The region’s wet weekend will continue as a weather warning for rain covering the West Midlands has been extended.
The amber warning - which covers all of the Black Country, Birmingham and Shropshire along with much of Staffordshire, south west England and Wales - was due to expire at 6am but has been extended until midday.
The public have been warned to expect flooding and transport disruption, with more than 50 flood alerts and a small number of flood warnings issued.
One of the flood warnings in place is for a brook next to the A449 north of Wolverhampton.
The warning for Sarden Brook near Coven warns of flooding affecting properties next to Stafford Road after river levels rose at the Deepmore Farm gauge.
"We are closely monitoring the situation," the warning said.
"Our incident response staff are actively checking river levels and the weather forecast. Please avoid using low lying footpaths and bridges near local watercourses and plan driving routes to avoid low lying roads near rivers, which may be flooded."
Flood alerts were also issued for the River Sow and River Penk in Stafford and the River Stoue and Smestow Brook.
A day of steady rain and rivers now responding.— Dave Throup (@DaveThroupEA) October 3, 2020
We’ve issued a number of flood alerts across the West Midlands.
With another 12-18 hours of rain to come we may well be issuing more.
Details updated every 15 minutes here https://t.co/lay6cxStVi pic.twitter.com/ExBSxr2mmh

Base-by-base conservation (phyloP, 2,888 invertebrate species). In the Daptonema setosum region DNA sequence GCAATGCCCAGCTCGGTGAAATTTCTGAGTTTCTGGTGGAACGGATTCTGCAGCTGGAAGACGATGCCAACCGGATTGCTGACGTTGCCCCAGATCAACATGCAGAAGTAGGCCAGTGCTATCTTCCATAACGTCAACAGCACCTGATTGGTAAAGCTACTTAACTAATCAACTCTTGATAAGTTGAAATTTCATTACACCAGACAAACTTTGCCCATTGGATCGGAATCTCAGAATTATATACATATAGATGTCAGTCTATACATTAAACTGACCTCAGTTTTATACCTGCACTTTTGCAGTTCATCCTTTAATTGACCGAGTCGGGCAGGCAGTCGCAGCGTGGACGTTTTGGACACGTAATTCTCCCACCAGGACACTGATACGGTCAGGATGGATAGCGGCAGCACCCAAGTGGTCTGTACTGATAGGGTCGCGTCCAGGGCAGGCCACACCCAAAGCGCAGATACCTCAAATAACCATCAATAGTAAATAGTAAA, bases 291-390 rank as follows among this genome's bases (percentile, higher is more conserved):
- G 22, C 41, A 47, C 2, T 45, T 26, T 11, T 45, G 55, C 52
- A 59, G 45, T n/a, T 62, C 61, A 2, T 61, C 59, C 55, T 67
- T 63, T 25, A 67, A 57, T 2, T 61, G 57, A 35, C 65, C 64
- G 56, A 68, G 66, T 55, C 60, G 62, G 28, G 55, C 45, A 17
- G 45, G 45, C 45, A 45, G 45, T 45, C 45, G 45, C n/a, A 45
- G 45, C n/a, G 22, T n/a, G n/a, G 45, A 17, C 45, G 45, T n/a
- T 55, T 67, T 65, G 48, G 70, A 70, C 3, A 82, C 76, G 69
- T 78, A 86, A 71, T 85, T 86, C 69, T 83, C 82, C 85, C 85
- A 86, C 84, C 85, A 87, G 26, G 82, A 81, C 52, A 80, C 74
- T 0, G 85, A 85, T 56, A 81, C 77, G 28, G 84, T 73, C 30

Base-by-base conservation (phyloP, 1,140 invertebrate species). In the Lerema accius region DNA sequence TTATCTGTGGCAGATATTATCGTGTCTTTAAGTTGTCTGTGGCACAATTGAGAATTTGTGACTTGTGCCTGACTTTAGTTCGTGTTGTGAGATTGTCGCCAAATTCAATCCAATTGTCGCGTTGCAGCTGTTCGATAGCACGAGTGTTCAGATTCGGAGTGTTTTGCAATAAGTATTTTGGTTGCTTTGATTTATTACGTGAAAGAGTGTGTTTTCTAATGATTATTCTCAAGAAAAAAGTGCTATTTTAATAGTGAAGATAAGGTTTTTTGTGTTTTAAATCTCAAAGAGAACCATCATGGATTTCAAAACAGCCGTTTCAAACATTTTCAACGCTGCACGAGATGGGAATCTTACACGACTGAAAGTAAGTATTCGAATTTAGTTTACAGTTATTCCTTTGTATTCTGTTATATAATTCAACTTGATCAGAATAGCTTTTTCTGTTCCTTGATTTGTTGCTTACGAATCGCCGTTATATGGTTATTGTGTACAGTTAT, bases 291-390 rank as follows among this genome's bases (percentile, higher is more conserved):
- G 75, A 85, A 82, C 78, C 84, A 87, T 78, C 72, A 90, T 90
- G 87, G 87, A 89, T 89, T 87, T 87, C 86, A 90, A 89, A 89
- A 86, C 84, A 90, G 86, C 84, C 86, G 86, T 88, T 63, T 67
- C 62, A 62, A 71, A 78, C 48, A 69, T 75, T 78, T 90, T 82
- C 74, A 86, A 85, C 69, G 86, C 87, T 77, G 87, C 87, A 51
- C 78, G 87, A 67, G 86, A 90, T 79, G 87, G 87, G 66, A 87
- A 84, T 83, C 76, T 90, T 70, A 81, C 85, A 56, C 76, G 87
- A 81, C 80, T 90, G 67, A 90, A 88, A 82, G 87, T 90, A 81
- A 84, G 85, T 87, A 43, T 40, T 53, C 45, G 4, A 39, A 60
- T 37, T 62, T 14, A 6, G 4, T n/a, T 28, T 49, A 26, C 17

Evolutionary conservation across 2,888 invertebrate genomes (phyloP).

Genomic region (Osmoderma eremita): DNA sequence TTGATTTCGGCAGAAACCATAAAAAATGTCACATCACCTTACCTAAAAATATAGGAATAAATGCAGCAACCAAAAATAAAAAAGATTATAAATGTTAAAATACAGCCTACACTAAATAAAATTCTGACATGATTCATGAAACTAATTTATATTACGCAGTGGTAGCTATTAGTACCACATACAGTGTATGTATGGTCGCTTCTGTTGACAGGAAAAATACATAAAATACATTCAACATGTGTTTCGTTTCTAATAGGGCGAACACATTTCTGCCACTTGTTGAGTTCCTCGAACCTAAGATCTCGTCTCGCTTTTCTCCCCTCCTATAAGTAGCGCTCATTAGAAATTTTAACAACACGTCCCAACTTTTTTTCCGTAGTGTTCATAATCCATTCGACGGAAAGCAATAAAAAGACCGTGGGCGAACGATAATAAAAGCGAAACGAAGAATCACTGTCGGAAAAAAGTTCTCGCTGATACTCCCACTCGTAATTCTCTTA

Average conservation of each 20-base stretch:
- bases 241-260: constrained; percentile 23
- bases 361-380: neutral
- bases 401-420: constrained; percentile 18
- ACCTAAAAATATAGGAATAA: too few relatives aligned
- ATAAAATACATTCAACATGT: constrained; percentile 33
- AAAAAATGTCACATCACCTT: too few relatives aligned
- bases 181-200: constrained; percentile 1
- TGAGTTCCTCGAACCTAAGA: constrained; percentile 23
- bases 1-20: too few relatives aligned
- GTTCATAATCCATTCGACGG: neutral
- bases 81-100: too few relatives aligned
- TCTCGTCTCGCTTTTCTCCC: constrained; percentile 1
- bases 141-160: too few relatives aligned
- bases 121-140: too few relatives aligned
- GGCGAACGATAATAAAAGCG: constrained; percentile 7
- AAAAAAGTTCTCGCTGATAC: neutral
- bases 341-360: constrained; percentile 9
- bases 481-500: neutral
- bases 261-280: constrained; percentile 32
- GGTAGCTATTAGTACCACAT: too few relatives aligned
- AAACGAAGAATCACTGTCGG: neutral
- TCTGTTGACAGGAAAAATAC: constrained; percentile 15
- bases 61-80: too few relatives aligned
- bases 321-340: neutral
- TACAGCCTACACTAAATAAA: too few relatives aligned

Rain battered large parts of the West Midlands throughout Saturday and showers were also forecast for Sunday morning.
Some places in Somerset and Hampshire have had more than a month’s worth of rainfall in 42 hours, as the Met Office issued warnings not seen since March.
Elsewhere, a yellow warning for rain in northern Ireland was issued on Saturday night, and is in place until 6pm on Sunday.
Met Office meteorologist Greg Dewhurst said areas within the amber warning areas could see 20mm of rain, with as much as 50mm over higher ground on Sunday.
“Still a fair bit of rain to come over the next 24 hours,” he said.
The Met Office said in the 42 hours running up to 6pm on Saturday, there had been 116mm of rain at Blackpitts Gate in Somerset, and 101mm at Princes Marsh in Hampshire.
A family of four had to be rescued by firefighters from a road in Billericay, Essex, on Saturday morning after their car became trapped in floodwater, while police forces across the country issued warnings to drivers after a number of crashes on waterlogged roads.
ScotRail said following Saturday’s bad weather, affected areas will need to be checked first thing on Sunday morning to make sure routes are safe for services to run, resulting in some lines being closed.
RAC Breakdown spokesman Rod Dennis said that road conditions would be “miserable if not downright dangerous” for drivers this weekend.
He said they drivers need to be prepared for “an ugly mix” of surface spray, gusty winds and more than likely some disruption on the roads.